Definition of the Roman Tribune (Tribunus)
Definition of a Roman Tribune is as
follows: An officer or magistrate
chosen by the people, to protect
them from the oppression of the
patricians, or nobles, and to defend
their liberties against any attempts
that might be made upon them by the
senate and consuls.
The tribunes were at first one, but their number
was increased ultimately to ten. There were also military
tribunes, officers of the army, of whom there were from four
to six in each legion. Other officers were also called
tribunes; as, tribunes of the treasury, etc.
Roman Tribune Ranks
The following details Roman
Tribune (Latin:Tribunus) One
of six assistants to a legion commander, the Primus Pilus. Usually a
young senator learning the basics for his career *** Tribunus Cohortis: Commander
of a Cohort military unit *** Tribunus Cohortis Urbanae:
Urban cohort commander.
History of the Roman Tribune
Originally there was one
Roman Tribune in each legion from the three tribes called
the the Ramnes, Luceres, and Tities. In the time of Polybius
the number in each legion was six. The authority of the
Roman Tribune extended equally over the whole legion; but to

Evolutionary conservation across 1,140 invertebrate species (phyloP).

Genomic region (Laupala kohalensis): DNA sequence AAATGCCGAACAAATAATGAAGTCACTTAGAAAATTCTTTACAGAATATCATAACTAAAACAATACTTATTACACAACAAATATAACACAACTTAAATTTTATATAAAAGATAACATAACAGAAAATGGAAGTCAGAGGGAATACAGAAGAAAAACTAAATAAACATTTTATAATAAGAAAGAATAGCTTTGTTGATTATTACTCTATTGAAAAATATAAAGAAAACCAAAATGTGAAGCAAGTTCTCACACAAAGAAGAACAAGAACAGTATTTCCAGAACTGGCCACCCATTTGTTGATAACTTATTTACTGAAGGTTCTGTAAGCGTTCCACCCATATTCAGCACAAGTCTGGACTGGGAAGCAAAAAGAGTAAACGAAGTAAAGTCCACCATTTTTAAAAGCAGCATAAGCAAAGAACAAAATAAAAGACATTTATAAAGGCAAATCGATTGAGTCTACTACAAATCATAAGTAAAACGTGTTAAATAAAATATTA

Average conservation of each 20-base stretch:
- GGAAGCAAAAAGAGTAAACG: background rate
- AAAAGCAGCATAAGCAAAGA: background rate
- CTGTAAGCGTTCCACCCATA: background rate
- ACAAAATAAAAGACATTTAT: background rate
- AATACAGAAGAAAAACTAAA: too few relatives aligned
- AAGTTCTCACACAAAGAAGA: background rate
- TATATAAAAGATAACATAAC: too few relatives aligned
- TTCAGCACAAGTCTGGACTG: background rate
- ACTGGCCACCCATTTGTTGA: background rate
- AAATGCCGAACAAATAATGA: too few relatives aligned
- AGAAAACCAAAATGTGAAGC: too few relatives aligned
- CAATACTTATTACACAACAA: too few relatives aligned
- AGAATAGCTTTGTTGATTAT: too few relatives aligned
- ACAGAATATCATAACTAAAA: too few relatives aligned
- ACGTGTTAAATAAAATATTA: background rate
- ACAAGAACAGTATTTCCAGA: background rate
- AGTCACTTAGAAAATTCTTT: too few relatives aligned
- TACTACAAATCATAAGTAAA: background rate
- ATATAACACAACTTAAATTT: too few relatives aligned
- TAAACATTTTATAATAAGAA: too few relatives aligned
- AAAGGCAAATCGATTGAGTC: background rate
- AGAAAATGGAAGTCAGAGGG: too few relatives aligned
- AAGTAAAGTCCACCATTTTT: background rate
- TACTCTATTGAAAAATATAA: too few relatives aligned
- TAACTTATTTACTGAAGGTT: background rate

prevent confusion, it was the custom for them to divide into
three sections of two, and each pair undertook the routine
duties for two months out of six. The Tribunes nominated the
centurions, and assigned each to the company to which he
belonged. These tribunes at first were chosen the
commanders-in-chief, by the kings and consuls; but during
the days of the republic, when the patrician power was
pre-eminent, they were elected by the people, that is, the
Roman citizens. Later they were named, half by the Senate
and half by the consuls. No one was eligible to this great
office who had not served ten years in the infantry or five
in the cavalry.
Clothing of the Military Roman Tribune
The Roman tribunes were
distinguished by their dress from the common soldier. Many
Tribunes were aristocrats drawn from the upper social class.
They wore the same basic equipment, though it is likely that
the higher ranks had more heavily decorated armor. Their
Cuirass, or breastplate was defensive armor for the torso,
worn over a cloth, leather, or padded vest. These
breastplates which were often molded to form "anatomical"
cuirasses. The lower edge of the cuirass was curved and had
one or more rows of round or long tongue-shaped lappets (pteryges)
which formed a skirt.
There may also have been differences in the color of certain
garments, for instance the cloak of a Roman Tribune was
usually red. This large rectangular cloak was called the
paludamentum and was typically pinned or fixed to the right
shoulder, so as not to impede the movement of the right arm,
with a clasp, called a fibula. The paludamentum was often
draped or wrapped around the left arm. Putting on the
paludamentum was a ceremonial act on setting out for war.
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